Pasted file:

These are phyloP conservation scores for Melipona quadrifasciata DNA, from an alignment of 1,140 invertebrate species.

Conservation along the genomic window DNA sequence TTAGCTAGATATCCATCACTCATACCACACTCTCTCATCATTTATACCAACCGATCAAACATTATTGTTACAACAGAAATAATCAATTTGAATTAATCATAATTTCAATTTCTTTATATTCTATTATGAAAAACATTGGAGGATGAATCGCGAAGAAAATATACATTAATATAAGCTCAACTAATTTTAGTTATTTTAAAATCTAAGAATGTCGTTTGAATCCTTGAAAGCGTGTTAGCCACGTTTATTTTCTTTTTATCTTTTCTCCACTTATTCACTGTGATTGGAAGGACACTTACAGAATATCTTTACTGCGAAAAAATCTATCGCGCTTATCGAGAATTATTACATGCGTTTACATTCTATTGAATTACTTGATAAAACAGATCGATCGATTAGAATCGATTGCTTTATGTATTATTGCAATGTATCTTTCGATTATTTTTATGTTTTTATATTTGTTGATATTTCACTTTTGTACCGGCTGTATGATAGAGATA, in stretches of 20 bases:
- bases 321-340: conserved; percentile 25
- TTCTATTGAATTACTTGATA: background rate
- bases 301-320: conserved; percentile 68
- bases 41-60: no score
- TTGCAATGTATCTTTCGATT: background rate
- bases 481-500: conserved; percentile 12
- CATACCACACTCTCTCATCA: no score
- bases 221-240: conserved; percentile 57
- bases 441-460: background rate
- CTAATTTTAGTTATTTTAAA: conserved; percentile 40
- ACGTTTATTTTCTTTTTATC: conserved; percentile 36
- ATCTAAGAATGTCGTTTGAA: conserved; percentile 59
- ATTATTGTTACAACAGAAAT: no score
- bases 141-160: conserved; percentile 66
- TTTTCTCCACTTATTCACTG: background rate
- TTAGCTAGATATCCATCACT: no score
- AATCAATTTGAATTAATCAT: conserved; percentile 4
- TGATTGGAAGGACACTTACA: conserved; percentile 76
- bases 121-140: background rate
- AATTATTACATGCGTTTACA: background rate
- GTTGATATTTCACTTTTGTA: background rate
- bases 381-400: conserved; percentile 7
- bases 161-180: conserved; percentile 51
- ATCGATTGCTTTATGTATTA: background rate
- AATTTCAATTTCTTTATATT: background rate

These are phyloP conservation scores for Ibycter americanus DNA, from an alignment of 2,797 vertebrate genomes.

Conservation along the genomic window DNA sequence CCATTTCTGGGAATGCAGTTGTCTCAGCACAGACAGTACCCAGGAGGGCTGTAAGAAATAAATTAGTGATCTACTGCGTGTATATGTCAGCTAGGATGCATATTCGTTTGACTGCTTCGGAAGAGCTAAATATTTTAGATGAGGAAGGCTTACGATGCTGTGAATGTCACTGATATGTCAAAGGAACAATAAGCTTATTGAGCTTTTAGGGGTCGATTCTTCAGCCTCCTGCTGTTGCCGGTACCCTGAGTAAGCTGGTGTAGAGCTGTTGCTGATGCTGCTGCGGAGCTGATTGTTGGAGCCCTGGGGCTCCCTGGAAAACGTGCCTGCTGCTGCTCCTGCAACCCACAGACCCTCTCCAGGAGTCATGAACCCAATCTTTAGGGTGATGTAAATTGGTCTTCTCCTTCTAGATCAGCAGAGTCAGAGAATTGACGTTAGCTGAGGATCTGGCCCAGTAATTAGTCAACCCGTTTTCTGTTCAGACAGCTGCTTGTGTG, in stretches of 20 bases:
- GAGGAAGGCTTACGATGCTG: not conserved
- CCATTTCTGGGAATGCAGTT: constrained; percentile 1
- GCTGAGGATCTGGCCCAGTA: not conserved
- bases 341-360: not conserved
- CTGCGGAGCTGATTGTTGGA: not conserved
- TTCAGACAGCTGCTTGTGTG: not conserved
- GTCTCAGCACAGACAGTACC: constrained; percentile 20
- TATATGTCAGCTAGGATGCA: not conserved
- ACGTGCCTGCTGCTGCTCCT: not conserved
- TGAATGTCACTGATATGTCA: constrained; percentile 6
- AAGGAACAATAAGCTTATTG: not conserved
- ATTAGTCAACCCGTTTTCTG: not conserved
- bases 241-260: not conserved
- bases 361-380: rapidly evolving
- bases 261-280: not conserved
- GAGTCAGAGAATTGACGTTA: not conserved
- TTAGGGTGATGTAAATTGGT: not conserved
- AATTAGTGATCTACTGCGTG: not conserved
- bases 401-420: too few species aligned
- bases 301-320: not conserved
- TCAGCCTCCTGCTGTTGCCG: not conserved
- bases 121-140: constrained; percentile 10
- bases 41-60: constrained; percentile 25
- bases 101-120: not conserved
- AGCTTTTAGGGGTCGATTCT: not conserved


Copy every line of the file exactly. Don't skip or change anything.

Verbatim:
These are phyloP conservation scores for Melipona quadrifasciata DNA, from an alignment of 1,140 invertebrate species.

Conservation along the genomic window DNA sequence TTAGCTAGATATCCATCACTCATACCACACTCTCTCATCATTTATACCAACCGATCAAACATTATTGTTACAACAGAAATAATCAATTTGAATTAATCATAATTTCAATTTCTTTATATTCTATTATGAAAAACATTGGAGGATGAATCGCGAAGAAAATATACATTAATATAAGCTCAACTAATTTTAGTTATTTTAAAATCTAAGAATGTCGTTTGAATCCTTGAAAGCGTGTTAGCCACGTTTATTTTCTTTTTATCTTTTCTCCACTTATTCACTGTGATTGGAAGGACACTTACAGAATATCTTTACTGCGAAAAAATCTATCGCGCTTATCGAGAATTATTACATGCGTTTACATTCTATTGAATTACTTGATAAAACAGATCGATCGATTAGAATCGATTGCTTTATGTATTATTGCAATGTATCTTTCGATTATTTTTATGTTTTTATATTTGTTGATATTTCACTTTTGTACCGGCTGTATGATAGAGATA, in stretches of 20 bases:
- bases 321-340: conserved; percentile 25
- TTCTATTGAATTACTTGATA: background rate
- bases 301-320: conserved; percentile 68
- bases 41-60: no score
- TTGCAATGTATCTTTCGATT: background rate
- bases 481-500: conserved; percentile 12
- CATACCACACTCTCTCATCA: no score
- bases 221-240: conserved; percentile 57
- bases 441-460: background rate
- CTAATTTTAGTTATTTTAAA: conserved; percentile 40
- ACGTTTATTTTCTTTTTATC: conserved; percentile 36
- ATCTAAGAATGTCGTTTGAA: conserved; percentile 59
- ATTATTGTTACAACAGAAAT: no score
- bases 141-160: conserved; percentile 66
- TTTTCTCCACTTATTCACTG: background rate
- TTAGCTAGATATCCATCACT: no score
- AATCAATTTGAATTAATCAT: conserved; percentile 4
- TGATTGGAAGGACACTTACA: conserved; percentile 76
- bases 121-140: background rate
- AATTATTACATGCGTTTACA: background rate
- GTTGATATTTCACTTTTGTA: background rate
- bases 381-400: conserved; percentile 7
- bases 161-180: conserved; percentile 51
- ATCGATTGCTTTATGTATTA: background rate
- AATTTCAATTTCTTTATATT: background rate

These are phyloP conservation scores for Ibycter americanus DNA, from an alignment of 2,797 vertebrate genomes.

Conservation along the genomic window DNA sequence CCATTTCTGGGAATGCAGTTGTCTCAGCACAGACAGTACCCAGGAGGGCTGTAAGAAATAAATTAGTGATCTACTGCGTGTATATGTCAGCTAGGATGCATATTCGTTTGACTGCTTCGGAAGAGCTAAATATTTTAGATGAGGAAGGCTTACGATGCTGTGAATGTCACTGATATGTCAAAGGAACAATAAGCTTATTGAGCTTTTAGGGGTCGATTCTTCAGCCTCCTGCTGTTGCCGGTACCCTGAGTAAGCTGGTGTAGAGCTGTTGCTGATGCTGCTGCGGAGCTGATTGTTGGAGCCCTGGGGCTCCCTGGAAAACGTGCCTGCTGCTGCTCCTGCAACCCACAGACCCTCTCCAGGAGTCATGAACCCAATCTTTAGGGTGATGTAAATTGGTCTTCTCCTTCTAGATCAGCAGAGTCAGAGAATTGACGTTAGCTGAGGATCTGGCCCAGTAATTAGTCAACCCGTTTTCTGTTCAGACAGCTGCTTGTGTG, in stretches of 20 bases:
- GAGGAAGGCTTACGATGCTG: not conserved
- CCATTTCTGGGAATGCAGTT: constrained; percentile 1
- GCTGAGGATCTGGCCCAGTA: not conserved
- bases 341-360: not conserved
- CTGCGGAGCTGATTGTTGGA: not conserved
- TTCAGACAGCTGCTTGTGTG: not conserved
- GTCTCAGCACAGACAGTACC: constrained; percentile 20
- TATATGTCAGCTAGGATGCA: not conserved
- ACGTGCCTGCTGCTGCTCCT: not conserved
- TGAATGTCACTGATATGTCA: constrained; percentile 6
- AAGGAACAATAAGCTTATTG: not conserved
- ATTAGTCAACCCGTTTTCTG: not conserved
- bases 241-260: not conserved
- bases 361-380: rapidly evolving
- bases 261-280: not conserved
- GAGTCAGAGAATTGACGTTA: not conserved
- TTAGGGTGATGTAAATTGGT: not conserved
- AATTAGTGATCTACTGCGTG: not conserved
- bases 401-420: too few species aligned
- bases 301-320: not conserved
- TCAGCCTCCTGCTGTTGCCG: not conserved
- bases 121-140: constrained; percentile 10
- bases 41-60: constrained; percentile 25
- bases 101-120: not conserved
- AGCTTTTAGGGGTCGATTCT: not conserved